Something far more frightening could happen. The needed money could simply be printed; we would see the beginnings of hyperinflation. I'm not saying getting more loans would stop hyperinflation, it would delay it at least some though. Of course things might be better if we face high inflation sooner instead of letting the monetary problems build only to be released in a flood.
    Borrowing the "money" has the same effect as printing it. Most of the new debt will be purchased by the Federal Reserve and converted into Federal Reserve Notes. The government does not directly print currency (it hasn't for a while). Any borrowed money will still result in inflation (an increase in the supply of currency) If the government were to print it directly it could arguably be better than borrowing it, because we would at least avoid paying interest.

    I believe that Eye is absolutely correct on this.
    If I recall correctly. I read that with current revenue levels, after paying the interest on the debt the government will still have enough money left to match the spending levels of the mid nineties. So yeah, any default that happens will be by choice.
    A wise and frugal Government, which shall restrain men from injuring one another, shall leave them otherwise free to regulate their own pursuits of industry and improvement, and shall not take from the mouth of labor the bread it has earned. This is the sum of good government.- Thomas Jefferson March 4 1801

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    Quote Originally Posted by Daylen View Post
    Well according to Obama we will default because it seems congressional appropriations and budgeting for bureaucrats is debt that must be paid as well and the same for anything congress has said money should go to. He is redefining debt to include much more than what anyone else would consider debt.


    Maybe the 14th amendment should be repealed in part. Of course this would make what passes for the American dollar worthless as it is not coinage nor backed by coinage; it is debt.
    I am not sure what you mean by repealing the 14th amendment. I think you may be refering to Section 4 of that amendment. Repealing Section 4 of the 14th amendment will not effect congresses ability to borrow money. Congress gets the power to borrow money from Article 1 section 8 clause 2 of the Constitution for the United States.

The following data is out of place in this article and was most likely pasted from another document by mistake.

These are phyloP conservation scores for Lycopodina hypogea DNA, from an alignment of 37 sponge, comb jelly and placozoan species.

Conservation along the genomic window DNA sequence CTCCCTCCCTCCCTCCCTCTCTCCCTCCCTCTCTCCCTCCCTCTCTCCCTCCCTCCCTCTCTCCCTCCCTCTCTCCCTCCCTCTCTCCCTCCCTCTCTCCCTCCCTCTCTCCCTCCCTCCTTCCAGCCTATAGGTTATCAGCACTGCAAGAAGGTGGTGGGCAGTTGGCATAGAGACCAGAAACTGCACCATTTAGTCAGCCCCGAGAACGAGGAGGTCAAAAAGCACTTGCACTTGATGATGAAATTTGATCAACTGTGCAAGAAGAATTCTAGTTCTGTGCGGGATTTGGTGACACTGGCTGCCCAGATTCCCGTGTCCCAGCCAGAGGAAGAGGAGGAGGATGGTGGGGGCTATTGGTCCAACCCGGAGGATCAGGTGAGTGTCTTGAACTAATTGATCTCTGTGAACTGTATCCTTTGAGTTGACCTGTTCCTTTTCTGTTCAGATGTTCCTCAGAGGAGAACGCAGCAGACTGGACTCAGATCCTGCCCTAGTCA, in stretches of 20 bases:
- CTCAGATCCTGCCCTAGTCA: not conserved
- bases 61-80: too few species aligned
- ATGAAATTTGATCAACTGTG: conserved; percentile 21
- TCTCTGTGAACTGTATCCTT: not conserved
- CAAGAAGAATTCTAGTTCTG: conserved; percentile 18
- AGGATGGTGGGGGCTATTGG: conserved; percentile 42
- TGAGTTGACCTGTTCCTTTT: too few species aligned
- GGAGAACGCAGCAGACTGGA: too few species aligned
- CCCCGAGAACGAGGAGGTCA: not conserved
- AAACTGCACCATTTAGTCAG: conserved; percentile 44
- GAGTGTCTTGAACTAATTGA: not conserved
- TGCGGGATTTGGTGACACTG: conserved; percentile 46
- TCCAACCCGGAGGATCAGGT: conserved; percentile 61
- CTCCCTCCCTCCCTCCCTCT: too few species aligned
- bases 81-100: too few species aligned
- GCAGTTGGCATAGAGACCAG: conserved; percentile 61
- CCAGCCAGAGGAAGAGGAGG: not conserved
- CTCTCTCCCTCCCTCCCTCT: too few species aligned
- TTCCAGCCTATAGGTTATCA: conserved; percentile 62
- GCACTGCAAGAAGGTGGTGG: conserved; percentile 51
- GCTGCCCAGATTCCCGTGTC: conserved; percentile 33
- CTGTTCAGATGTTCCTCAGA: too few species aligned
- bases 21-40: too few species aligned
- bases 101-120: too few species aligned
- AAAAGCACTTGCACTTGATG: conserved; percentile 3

A wise and frugal Government, which shall restrain men from injuring one another, shall leave them otherwise free to regulate their own pursuits of industry and improvement, and shall not take from the mouth of labor the bread it has earned. This is the sum of good government.- Thomas Jefferson March 4 1801

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    Quote Originally Posted by END_THE_FED View Post
    I am not sure what you mean by repealing the 14th amendment. I think you may be refering to Section 4 of that amendment. Repealing Section 4 of the 14th amendment will not effect congresses ability to borrow money. Congress gets the power to borrow money from Article 1 section 8 clause 2 of the Constitution for the United States.
    That would be the correct section. Eliminating that part would pave the way for no longer recognizing fiat money or honoring any value in it. Fiat dollars were a large portion of debt from the civil war and likely the debt referred to in that amendment.
    Don't believe any facts that I say! This is the internet and it is filled with lies and untruth. I invite you to look up for yourself the basic facts that my arguments might be based upon. This way we can have a discussion where logic and hints on where to find information are what is brought to the forum and people look up and verify facts for themselves.

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    Quote Originally Posted by Daylen View Post
    Well according to Obama blah blah blah blah blah.

    Maybe the 14th amendment should be repealed in part. Of course this would make what passes for the American dollar worthless as it is not coinage nor backed by coinage; it is debt.